Hi Dr. Hall,
I am about to go through a procedure that will hopefully change my smile. I currently have a metal crown in the front right tooth and it looks TERRIBLE. In addition to that the left front tooth has a very bad discoloring but also has deep fillings, and next to it, the tooth also has major fillings. My dentist initially recommended that I restore my smile with Lava Crowns, and then decided that he would use e-max crowns.
Is there a difference between these two products? I keep on searching the web to see which is better but I usually find sources that support both products. In addition to this I want the product to look as natural as possible. Is one better than the other? My dentist told me that the e-max crowns usually cost more, but that he would leave it as the same price as the Lava Crowns (which – according to him – cost less). Is this also true? And my last questions would be, what is the durability of each of these? Please help.
– Angie from California
The key questions in how these crowns are going to make your front teeth look are not going to be anything about which brand of ceramic crown your dentist uses. The key questions are going to be, “How artistic is your dentist?” And, “How artistic is the dental lab that your dentist has chosen?” Both questions center around your dentist, because an artistic dentist will make sure that the dental lab he or she uses produces highly esthetic work.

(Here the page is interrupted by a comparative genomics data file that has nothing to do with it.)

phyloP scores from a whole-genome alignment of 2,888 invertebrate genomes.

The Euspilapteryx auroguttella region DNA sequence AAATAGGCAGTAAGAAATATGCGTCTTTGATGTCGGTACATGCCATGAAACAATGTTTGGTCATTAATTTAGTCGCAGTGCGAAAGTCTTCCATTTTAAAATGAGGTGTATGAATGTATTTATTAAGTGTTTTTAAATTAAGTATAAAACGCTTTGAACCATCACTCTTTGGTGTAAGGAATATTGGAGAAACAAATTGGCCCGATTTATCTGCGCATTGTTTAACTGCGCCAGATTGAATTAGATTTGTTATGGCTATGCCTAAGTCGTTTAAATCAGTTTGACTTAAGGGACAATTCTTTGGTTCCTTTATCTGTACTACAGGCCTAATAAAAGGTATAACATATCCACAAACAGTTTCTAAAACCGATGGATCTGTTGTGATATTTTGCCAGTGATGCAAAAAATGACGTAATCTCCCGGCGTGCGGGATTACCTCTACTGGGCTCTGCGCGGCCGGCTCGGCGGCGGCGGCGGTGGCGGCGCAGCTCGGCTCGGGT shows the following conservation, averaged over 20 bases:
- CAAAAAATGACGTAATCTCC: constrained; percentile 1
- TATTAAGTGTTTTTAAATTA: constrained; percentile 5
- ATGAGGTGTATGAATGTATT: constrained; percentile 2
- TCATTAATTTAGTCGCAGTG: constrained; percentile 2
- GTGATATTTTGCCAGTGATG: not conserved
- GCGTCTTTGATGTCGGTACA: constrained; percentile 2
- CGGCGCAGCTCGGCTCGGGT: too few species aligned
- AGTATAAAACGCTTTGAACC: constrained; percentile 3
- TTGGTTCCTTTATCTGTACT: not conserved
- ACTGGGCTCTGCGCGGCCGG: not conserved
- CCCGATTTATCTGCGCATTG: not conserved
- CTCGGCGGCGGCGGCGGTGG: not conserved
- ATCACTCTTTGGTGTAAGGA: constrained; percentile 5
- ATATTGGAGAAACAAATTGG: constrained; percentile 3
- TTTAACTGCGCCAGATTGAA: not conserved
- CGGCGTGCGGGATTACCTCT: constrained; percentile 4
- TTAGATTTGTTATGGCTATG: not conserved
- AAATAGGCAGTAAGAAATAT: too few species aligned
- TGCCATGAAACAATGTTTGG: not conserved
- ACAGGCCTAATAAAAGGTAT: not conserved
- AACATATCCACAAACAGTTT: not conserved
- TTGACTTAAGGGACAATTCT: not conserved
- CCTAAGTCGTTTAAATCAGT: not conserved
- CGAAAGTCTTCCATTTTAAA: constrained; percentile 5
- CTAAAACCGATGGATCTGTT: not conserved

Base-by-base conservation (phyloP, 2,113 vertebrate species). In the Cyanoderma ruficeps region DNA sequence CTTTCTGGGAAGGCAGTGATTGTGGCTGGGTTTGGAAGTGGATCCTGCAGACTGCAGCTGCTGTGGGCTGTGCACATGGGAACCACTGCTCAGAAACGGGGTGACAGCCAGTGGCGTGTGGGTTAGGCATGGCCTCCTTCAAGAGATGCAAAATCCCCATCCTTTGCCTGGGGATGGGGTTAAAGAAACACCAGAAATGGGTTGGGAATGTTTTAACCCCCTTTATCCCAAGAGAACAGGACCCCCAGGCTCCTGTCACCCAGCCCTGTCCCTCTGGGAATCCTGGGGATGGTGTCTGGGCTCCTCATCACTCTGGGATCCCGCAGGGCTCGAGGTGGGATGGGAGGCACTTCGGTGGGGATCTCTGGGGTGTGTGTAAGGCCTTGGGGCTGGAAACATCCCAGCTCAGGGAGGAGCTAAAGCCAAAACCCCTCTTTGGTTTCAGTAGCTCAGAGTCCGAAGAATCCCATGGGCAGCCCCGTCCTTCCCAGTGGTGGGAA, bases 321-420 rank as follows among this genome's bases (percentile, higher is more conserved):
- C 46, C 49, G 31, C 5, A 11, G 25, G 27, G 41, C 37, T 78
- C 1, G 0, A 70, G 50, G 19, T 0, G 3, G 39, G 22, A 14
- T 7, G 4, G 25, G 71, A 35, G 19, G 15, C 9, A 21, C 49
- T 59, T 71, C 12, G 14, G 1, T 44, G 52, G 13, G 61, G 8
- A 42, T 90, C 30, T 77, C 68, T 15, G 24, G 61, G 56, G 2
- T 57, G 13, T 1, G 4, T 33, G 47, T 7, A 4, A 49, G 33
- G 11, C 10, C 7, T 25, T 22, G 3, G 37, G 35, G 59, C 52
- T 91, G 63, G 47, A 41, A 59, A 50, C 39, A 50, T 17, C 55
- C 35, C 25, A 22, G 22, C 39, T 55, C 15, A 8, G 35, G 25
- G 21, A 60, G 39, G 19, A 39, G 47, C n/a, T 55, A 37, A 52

The Lava Crown and the e.max Crown are both fairly similar. Both have a high-strength core that is milled rather than cast. Lava crowns have a zirconia core and then have a layer of feldspathic porcelain baked over them. The e.max crowns come in two types. One has a lithium disilicate core and the other has a zirconia core. The e.max crown comes from Ivoclar, and it can be covered with either a baked feldspathic porcelain or a pressed ceramic. The consensus is that both of these are highly esthetic, but I don’t think either of them is the very most esthetic crown. On pure esthetics, I would lean toward a pure feldspathic porcelain that is bonded directly to the tooth without an inner milled core. Both e.max and Lava are high strength, and I couldn’t tell you which is stronger. Pure feldspathic porcelain isn’t as strong, but it will last as long in the mouths of most people as long as you don’t have an abusive bite. Some esthetic dentists think the pressed ceramic is the most beautiful, but more lean toward the feldspathic porcelains. Some esthetic dentists will choose one or the other depending on the demands of a particular case.